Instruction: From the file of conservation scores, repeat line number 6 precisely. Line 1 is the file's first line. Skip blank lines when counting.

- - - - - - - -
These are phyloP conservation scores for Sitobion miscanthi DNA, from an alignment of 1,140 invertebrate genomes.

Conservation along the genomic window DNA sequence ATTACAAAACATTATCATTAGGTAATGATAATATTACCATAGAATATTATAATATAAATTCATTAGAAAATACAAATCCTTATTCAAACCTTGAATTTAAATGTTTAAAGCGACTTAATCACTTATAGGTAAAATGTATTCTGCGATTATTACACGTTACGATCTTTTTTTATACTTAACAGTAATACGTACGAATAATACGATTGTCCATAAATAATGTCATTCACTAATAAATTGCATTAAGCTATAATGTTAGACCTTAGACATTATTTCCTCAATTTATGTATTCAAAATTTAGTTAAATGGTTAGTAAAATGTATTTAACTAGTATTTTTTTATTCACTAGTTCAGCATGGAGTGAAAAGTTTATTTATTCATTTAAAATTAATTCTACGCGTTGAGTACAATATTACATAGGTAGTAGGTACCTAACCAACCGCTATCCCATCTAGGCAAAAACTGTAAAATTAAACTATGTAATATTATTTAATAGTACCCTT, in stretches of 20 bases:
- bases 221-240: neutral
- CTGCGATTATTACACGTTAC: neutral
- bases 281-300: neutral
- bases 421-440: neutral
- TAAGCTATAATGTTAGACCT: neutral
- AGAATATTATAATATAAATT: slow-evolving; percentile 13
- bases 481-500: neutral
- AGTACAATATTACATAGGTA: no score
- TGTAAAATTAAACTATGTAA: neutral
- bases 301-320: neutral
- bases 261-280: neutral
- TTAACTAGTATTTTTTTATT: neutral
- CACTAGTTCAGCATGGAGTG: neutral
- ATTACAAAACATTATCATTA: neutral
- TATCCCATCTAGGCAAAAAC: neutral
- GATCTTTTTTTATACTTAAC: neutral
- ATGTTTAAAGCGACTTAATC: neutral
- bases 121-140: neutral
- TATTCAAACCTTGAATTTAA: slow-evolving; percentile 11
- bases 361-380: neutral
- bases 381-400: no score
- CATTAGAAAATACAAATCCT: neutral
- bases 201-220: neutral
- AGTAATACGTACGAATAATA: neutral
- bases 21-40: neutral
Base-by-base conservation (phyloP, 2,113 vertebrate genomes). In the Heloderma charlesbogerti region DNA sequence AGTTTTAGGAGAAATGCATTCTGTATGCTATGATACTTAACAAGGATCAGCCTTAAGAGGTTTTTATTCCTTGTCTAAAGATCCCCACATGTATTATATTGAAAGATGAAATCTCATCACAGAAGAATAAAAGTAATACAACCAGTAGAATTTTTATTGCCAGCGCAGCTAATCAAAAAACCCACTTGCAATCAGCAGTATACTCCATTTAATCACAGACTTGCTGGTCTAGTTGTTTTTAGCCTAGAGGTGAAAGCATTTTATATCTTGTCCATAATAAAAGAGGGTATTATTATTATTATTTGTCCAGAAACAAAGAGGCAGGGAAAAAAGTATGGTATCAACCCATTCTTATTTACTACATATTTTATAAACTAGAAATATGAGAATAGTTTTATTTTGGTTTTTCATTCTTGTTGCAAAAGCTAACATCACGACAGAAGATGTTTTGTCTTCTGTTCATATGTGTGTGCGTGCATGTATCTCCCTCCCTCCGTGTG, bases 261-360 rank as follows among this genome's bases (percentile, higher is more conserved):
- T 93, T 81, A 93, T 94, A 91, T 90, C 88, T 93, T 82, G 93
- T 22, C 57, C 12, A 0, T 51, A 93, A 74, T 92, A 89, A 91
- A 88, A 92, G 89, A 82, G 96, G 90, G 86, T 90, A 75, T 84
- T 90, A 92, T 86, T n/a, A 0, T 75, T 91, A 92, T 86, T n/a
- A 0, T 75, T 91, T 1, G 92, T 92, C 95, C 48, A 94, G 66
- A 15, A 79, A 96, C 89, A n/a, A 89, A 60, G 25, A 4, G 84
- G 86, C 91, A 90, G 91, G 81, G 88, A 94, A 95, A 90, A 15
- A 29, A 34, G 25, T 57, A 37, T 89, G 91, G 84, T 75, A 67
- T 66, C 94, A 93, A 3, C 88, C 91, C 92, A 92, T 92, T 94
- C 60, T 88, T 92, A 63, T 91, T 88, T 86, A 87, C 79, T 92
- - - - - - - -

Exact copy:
- bases 421-440: neutral